Only at a Rolling Stones concert could appearances by Bruce Springsteen and Lady Gaga seem almost like afterthoughts. Those superstars and other top acts including the Black Keys and John Mayer jammed with the Stones on Saturday night, winding down a series of concerts celebrating the 50th year of rock's most enduring band (the occasion was also marked by a pay-per-view special).   The Boss rocked out with the band on out "Tumbling Dice"; Gaga matched Mick Jagger shimmy-for-shimmy on "Gimme Shelter"; the Black Keys joined on "Who Do You Love," and John Mayer and Gary Clark Jr. showed their considerable guitar chops alongside Keith Richards and Ronnie Wood on "Goin' Down."   Kevin Mazur/WireImage Bruce Springsteen and Keith Richards perform at the Prudential Center Saturday night.        But the Stones would not be upstaged. While the sold-out crowd roared with each special guest, it was the aging but dynamic foursome that generated the most excitement of the night, as they put new energy into their decades-old catalog of hits, including "It's Only Rock `N Roll (But I Like It)," `'Start Me Up," `'Brown Sugar," `'Sympathy for the Devil" and more.   Evan Agostini/Invision/AP John Mayer (l.) performs with Ronnie Wood and Keith Richards.   The band took a moment to acknowledge the shooting deaths of 20 children and six adults at an elementary school Friday in Newtown, Conn. "We just wanted to send our love and condolences to all the people who lost loved ones in the tragedy in Connecticut," Jagger early on in the concert as the audience applauded. Jagger noted the entire world was feeling the pain of the stunned nation.   But it was the only somber moment in an a frenetic show that showed why the Stones are considered by many to be the greatest rock band, and belied the much-discussed advanced age of the group's lineup (their ages range between 65 and 71).Jagger himself poked fun at the senior citizen Continue Reading

HEAR IT: The Rolling Stones’ ‘Doom and Gloom’ is booming new single

The Rolling Stones will not fade away. Fifty years after forming, the band released a brand new song Thursday, titled “Doom and Gloom.” It will appear, along with another new cut, “One More Shot,” on a 50-song best-of CD, “GRRR!,” out Nov. 13. The song marks the first time the prime remaining Stones (Mick Jagger, Keith Richards, Charlie Watts and Ronnie Wood) have made a studio recording in seven years. They last released a CD in 2005, “A Bigger Bang.” The new single hinges on an archetypal Keith Richards riff, with a bit of “Gimme Shelter” menace and a dash of “Start Me Up” verve. Of course, it’s just a dash. The guitar work in “Doom and Gloom” isn’t likely to unseat classics like “Brown Sugar” or “Jumpin’ Jack Flash” in the band’s pantheon. Either way, Jagger’s lyric merits attention. It starts with a dream that sounds like Mick’s 19th nervous breakdown. He’s piloting a plane filled with drunken louts, which crash lands in a field of zombies. It’s up to Jagger to kill the undead and find his way to light. Therapists will have a field day with this one. Might the drunks be dream-world exaggerations of the other band members, and the zombies the fans? It’s hard to say. Regardless, the song’s subtext seems to speak directly to the skepticism that may greet a Stones song and tour at this point. In the single, Jagger finds himself surrounded by cynics spewing “Doom and Gloom.” All this hasn’t stopped the band from planning to play live. Though they’ve yet to confirm it, reports have them performing two shows in London and two at Brooklyn’s Barclays Center. A source told The News the Barclays shows will take place Dec. 6-8. Stay tuned. [email protected] Join the Conversation: Continue Reading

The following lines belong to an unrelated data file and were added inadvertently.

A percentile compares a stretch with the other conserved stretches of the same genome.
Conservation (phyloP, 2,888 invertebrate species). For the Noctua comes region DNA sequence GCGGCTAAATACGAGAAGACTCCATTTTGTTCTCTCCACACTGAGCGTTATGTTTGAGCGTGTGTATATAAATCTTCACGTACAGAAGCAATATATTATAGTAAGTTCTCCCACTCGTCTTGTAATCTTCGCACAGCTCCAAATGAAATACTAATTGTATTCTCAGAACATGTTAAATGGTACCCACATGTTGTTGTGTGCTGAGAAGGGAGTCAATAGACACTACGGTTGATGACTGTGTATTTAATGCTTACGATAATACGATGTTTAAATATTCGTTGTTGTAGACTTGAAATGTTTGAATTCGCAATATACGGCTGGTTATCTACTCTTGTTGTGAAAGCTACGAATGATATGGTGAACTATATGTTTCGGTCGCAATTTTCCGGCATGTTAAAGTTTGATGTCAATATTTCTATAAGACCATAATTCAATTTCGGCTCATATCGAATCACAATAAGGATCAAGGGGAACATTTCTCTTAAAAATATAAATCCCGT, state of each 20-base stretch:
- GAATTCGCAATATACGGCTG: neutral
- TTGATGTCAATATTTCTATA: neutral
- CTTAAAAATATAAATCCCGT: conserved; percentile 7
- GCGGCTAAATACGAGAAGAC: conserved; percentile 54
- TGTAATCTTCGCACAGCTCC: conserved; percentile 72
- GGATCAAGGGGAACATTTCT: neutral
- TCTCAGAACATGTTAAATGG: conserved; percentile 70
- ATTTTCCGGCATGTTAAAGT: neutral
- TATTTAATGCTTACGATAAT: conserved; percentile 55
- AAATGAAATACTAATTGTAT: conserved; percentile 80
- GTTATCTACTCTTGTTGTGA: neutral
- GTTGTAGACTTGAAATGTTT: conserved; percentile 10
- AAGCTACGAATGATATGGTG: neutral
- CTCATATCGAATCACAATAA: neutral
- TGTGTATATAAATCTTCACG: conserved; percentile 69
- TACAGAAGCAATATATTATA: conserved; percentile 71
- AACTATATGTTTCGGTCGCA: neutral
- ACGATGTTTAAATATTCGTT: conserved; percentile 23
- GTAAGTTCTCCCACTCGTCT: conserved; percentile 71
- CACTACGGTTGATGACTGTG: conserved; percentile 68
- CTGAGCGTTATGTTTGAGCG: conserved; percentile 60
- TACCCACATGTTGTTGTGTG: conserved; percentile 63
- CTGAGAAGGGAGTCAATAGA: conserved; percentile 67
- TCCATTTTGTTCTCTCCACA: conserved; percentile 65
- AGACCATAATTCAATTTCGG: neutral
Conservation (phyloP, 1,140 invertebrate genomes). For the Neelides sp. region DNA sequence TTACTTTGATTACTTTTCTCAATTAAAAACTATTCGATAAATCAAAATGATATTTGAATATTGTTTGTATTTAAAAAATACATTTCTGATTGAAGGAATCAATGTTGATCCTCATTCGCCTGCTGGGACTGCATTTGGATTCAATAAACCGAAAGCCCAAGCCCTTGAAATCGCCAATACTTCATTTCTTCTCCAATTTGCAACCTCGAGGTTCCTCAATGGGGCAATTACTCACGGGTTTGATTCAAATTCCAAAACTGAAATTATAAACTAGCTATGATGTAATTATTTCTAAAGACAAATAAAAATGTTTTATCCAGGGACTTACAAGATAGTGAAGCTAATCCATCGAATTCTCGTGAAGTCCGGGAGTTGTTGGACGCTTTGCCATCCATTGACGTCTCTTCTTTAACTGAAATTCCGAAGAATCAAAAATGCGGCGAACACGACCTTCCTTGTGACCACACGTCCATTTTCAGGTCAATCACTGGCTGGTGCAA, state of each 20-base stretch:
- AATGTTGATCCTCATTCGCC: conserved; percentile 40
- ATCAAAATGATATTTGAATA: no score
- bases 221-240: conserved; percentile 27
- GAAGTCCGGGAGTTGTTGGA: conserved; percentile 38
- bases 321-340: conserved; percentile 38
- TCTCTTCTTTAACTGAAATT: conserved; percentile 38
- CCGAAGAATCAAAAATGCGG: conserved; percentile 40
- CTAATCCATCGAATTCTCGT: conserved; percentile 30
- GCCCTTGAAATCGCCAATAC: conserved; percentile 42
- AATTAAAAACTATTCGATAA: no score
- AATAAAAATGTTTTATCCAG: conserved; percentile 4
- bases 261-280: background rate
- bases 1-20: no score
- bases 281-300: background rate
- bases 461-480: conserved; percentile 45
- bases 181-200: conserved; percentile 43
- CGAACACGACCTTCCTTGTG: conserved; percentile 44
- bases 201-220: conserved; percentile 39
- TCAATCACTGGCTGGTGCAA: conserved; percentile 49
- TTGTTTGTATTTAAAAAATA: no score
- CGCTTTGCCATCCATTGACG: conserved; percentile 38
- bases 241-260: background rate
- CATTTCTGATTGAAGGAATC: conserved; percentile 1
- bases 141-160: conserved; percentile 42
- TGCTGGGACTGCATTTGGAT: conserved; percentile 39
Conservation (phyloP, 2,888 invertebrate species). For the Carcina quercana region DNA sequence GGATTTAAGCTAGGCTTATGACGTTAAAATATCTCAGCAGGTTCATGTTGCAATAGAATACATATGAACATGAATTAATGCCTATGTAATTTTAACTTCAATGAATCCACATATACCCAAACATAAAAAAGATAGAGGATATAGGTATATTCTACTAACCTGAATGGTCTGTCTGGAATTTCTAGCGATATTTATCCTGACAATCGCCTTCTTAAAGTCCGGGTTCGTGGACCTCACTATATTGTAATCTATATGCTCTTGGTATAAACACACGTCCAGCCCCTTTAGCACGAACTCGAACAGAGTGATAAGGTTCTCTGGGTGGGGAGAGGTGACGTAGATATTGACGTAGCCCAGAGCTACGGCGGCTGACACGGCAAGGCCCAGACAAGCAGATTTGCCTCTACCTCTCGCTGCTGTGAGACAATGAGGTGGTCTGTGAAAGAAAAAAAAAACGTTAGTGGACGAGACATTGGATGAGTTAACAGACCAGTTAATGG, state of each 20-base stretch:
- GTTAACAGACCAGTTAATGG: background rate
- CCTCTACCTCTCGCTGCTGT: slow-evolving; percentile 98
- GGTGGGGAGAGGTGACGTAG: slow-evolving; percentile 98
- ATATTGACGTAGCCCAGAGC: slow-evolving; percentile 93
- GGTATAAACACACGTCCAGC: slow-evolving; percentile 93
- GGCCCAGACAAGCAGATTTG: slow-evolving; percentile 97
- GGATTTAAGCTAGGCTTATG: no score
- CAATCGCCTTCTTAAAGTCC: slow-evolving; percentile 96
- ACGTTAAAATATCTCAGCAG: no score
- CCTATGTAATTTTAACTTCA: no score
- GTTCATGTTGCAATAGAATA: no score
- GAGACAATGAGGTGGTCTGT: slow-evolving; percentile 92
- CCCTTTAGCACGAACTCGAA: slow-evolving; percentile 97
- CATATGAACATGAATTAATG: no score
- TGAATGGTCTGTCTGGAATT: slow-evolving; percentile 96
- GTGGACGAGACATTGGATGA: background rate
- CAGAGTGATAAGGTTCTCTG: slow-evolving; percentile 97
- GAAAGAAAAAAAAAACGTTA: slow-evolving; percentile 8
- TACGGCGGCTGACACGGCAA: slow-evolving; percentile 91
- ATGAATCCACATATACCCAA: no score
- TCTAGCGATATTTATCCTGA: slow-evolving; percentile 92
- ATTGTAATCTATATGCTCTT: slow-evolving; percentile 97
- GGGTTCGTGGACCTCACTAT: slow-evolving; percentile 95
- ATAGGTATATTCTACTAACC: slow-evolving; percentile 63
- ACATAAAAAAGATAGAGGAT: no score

The Rolling Stones will play Newark’s Prudential Center on December 13 and 15 on their 50th anniversary tour

Newark got what Brooklyn wanted. While reports have circulated for months that the Rolling Stones would celebrate their 50th anniversary with two shows at Brooklyn’s Barclays Center, Monday the band announced they’ll play Newark’s Prudential Center instead. The local concerts will take place Dec. 13 and 15, following two shows from the world’s greatest rock ‘n roll band at London’s O2 Arena, Nov. 25 and 29. The second Newark show will be a pay-per-view event, titled “One More Shot,” running live on Dec. 15 at 9 p.m. According to a source in the Stones camp, the pay-per-view element drove the decision to go with Prudential. “It wasn’t money,” the source says. “You need a certain amount of time to get in and set up the cameras for a big pay-per-view production. And it can only be done on certain days. The Prudential had those days of availability.” The London and Newark shows represent the only dates to coincide with the Stones’ 50th anniversary. It will be the first time the main members have performed together in five years, since the played three nights at the O2 Arena in 2007. “Sorry to keep you all hanging around, but the waiting is over,” said the band’s guitarist, Keith Richards, in a statement Monday. “I’ve always said the best place for rock and roll is on the stage and the same is true for the Stones. I’m here with Mick, Charlie and Ronnie and everything is rocking.” The announcement of the live dates chases the release last week of the first new Stones song in 7 years. On Thursday, the band issued “Doom and Gloom,” one of two new songs set to be included on the double CD “GRRR!,” a career-spanning greatest hits collection arriving Nov. 13. These songs represent the first fresh music from the Stones since those on their 2005 CD, “A Bigger Bang.” In addition, the Stones will Continue Reading

The Rolling Stones celebrate 50 years on stage on anniversary of first gig at London’s Marquee Club